Iraq’s Provincial Elections
By Daveed Gartenstein-Ross
FDD Intelligence Briefing
January 29, 2009
- IRAQIS GO TO THE POLLS. On January 31, 2009, Iraqis will go to the polls to select their political representatives in 14 of the country’s 18 provinces. This will mark the fourth time since 2005 that Iraq has held elections. Previous votes include January 2005 elections to select provincial representatives and an interim national assembly to draft Iraq’s constitution (an election that Iraq’s Sunnis largely boycotted); an October 2005 referendum on the national constitution; and parliamentary elections in December 2005. Iraq will also hold elections later this year for the national parliament, and to consider the U.S.-Iraq security pact.
- FEAR OF VIOLENCE. There have always been heightened concerns about the potential for violence when Iraq has held elections, and this year is no exception. However, levels of violence were surprisingly low on all three election days in 2005. This year, U.S. and Iraqi security forces are preparing for possible outbreaks of violence, particularly in the ethnically mixed Diyala province where tensions between the Arab and Kurdish population have simmered. Time reports that “U.S. commanders last week brokered a deal” for Diyala “that will see area security provided by a joint force of Iraqi-army and Peshmerga fighters, with U.S. troops present to make sure everyone stays calm.”
- TURNOUT. There were initially concerns that turnout for the elections might be low since they were scheduled at the time of a traditional Shia pilgrimage to Karbala that typically draws hundreds of thousands of visitors. Shia religious and political leaders have been working with the pilgrims to facilitate voting. But despite the timing of the elections, it appears that there will be a large turnout on Saturday: a recent poll conducted by Iraq’s government found that 73% of Iraqi adults intend to vote.
- ANBAR ELECTIONS. Once written off by U.S. intelligence officials as overrun by violent groups (in particular, al-Qaeda in Iraq) and unsalvageable, improvements in the majority Sunni Anbar province have been dramatic. Less than 1% of Anbar’s population voted in the January 2005 election, due to the Sunni boycott of the elections and the threat of violence. The Iraqi Islamic Party (IIP), the only major Sunni party participating in the 2005 elections, won control of the province—but it has been criticized for failing to provide basic services. The Awakening movement is challenging the IIP in the upcoming election. There has been a great deal of mutual animosity during the political campaign, and some observers fear that “any hint of vote fraud could lead to ‘profound instability’ there.”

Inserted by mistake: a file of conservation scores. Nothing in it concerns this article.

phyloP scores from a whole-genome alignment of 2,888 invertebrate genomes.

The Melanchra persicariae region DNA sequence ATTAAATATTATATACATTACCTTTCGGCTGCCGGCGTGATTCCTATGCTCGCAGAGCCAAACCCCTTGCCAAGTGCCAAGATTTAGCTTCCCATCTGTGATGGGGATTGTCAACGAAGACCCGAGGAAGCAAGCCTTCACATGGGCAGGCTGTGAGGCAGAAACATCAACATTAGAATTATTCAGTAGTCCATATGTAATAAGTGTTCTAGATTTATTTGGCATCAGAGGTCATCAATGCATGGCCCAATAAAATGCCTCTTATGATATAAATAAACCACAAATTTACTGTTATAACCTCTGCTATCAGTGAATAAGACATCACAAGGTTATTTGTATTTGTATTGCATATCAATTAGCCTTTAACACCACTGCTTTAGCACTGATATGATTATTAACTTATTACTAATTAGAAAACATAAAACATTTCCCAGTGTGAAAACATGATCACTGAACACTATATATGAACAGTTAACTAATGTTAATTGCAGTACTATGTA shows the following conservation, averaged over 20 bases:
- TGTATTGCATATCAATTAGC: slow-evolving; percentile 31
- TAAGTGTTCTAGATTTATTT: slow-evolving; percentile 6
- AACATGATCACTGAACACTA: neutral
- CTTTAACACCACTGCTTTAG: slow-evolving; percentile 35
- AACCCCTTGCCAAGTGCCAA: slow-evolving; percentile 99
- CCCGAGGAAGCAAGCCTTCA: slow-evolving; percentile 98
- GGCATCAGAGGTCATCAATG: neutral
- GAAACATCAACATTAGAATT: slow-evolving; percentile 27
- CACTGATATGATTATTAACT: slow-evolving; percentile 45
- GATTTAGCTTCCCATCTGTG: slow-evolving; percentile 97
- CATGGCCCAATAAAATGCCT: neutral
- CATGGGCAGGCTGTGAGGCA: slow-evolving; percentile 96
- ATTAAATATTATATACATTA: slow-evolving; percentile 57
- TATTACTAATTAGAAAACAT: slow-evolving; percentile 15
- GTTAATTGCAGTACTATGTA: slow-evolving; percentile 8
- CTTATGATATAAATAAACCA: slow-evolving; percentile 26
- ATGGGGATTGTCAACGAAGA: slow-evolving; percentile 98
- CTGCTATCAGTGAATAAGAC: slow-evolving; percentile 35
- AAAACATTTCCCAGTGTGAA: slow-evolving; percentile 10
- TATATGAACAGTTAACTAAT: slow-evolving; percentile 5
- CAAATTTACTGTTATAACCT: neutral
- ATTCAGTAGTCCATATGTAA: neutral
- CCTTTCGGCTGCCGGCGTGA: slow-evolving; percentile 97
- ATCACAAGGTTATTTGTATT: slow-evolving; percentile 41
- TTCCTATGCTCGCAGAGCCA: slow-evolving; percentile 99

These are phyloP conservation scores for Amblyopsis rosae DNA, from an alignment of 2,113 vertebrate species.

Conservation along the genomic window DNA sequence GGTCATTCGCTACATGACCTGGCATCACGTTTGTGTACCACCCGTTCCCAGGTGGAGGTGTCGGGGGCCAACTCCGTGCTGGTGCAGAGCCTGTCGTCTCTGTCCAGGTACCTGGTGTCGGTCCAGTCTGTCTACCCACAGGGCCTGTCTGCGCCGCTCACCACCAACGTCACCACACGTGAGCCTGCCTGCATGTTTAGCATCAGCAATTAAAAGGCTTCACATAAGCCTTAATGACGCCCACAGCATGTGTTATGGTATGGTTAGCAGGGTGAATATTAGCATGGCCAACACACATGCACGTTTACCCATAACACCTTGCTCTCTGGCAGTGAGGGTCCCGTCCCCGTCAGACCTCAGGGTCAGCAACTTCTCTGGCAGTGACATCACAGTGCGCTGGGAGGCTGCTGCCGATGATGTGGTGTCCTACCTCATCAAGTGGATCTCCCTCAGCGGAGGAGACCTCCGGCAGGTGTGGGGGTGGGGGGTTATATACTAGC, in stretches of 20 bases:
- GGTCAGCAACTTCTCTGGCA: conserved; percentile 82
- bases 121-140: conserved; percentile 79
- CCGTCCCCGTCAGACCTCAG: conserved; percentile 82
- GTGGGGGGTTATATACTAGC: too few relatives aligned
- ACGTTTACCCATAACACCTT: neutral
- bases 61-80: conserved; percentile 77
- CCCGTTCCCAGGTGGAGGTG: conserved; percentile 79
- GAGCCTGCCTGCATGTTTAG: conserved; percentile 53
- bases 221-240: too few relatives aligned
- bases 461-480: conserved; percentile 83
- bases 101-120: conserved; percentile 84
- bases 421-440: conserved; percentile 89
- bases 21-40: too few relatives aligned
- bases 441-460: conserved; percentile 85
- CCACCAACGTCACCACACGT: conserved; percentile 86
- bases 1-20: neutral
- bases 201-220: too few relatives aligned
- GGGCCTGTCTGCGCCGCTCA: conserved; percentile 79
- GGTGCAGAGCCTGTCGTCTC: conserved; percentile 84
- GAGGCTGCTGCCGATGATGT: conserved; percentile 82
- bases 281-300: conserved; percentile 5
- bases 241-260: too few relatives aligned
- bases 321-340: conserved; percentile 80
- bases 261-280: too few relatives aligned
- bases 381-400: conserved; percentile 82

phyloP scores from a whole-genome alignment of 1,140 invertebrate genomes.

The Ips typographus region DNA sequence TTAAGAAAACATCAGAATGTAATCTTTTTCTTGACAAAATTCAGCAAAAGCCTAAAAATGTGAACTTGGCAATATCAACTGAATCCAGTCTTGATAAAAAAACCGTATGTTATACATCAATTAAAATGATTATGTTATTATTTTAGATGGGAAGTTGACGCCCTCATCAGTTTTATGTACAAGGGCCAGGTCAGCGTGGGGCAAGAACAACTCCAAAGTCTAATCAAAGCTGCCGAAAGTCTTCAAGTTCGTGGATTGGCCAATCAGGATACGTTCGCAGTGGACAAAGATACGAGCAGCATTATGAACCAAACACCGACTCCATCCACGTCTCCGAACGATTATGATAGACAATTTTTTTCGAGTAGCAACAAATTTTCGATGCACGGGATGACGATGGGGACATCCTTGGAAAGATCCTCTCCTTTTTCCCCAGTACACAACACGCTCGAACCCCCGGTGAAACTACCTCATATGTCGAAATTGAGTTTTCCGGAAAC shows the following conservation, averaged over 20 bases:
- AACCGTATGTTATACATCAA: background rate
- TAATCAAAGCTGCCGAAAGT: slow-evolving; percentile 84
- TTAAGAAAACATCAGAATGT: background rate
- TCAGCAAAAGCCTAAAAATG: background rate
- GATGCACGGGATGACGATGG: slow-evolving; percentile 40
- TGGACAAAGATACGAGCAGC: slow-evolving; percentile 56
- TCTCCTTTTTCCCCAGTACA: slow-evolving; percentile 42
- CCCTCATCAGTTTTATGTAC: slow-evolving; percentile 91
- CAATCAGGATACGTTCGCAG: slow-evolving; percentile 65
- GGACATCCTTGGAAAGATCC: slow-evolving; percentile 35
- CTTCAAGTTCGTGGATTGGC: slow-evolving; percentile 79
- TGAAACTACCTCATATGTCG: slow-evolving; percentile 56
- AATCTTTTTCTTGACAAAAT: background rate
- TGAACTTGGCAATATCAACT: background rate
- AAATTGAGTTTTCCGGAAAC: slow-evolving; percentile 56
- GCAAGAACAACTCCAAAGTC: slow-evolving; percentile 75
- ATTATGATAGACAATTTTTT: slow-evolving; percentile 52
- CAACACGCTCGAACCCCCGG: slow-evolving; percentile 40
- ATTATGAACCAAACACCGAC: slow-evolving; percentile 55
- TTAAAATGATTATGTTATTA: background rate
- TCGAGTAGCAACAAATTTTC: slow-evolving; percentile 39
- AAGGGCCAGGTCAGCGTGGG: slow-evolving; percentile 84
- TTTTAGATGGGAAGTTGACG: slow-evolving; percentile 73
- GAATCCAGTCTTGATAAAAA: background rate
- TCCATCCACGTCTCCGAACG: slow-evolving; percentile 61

- THE KURDISH ANGLE. Recognizing the potential for a shift in power, Kurdish leaders are going to great lengths to get out the Kurdish vote in provinces outside of Kurdistan, particularly Diyala and Ninawa. Kurdish officials intend to bus thousands of voters from Suleymaniya (in Kurdistan) to vote in Diyala’s Khanaqin municipality elections. “Their names are registered here. They just work in Suleymania,” said a Kurdish official.
- THE BATTLE FOR BASRA. Another hotly contested election is occurring in the oil-rich southern province of Basra, where over 1,000 candidates are vying for just 35 seats. Political campaigning by the four major Shia factions has been heavy. Recognizing the importance of Basra, senior Iraqi leaders (including prime minister Nouri al-Maliki) have traveled to the province to campaign on behalf of their parties.
- A POWER SHIFT? The religious parties, which have largely controlled the provincial governments until now, may decline in power. In a recent poll sponsored by the Iraqi government, “41 percent of respondents said they preferred secular candidates, while 31 percent said they would support candidates supported by religious parties.” While this poll has been questioned, it is clear that the influence of Muqtada al-Sadr, once a major force in Shia politics, has waned. Time notes: “The Sadrists seem to have taken a cue from their lack of popularity and decided not to field candidates officially in the provincial elections. Instead, the Sadrists are quietly backing some candidates who maintain an association with the movement…. If candidates tied to the movement fail to make a decent showing in cities such as Basra, Amarah, Najaf and Karbala, the Sadrists’ only official political power will be in the Iraqi parliament, where they hold 28 of 275 seats.”
- A SIGN OF RECONCILIATION? Since Sunni turnout was low in 2005, Kurdish and Shia politicians have wielded a disproportionate amount of political power in mixed provinces. This election may more accurately represent the Iraqi population. The International Crisis Group’s Robert Malley comments: “Whereas the January 2005 elections helped put Iraq on the path to all-out civil war, these polls could represent another, far more peaceful turning point. Despite likely shortcomings, they may begin to redress some of the most severe problems associated with the 2005 vote, assuring fairer representation of all segments of the population.”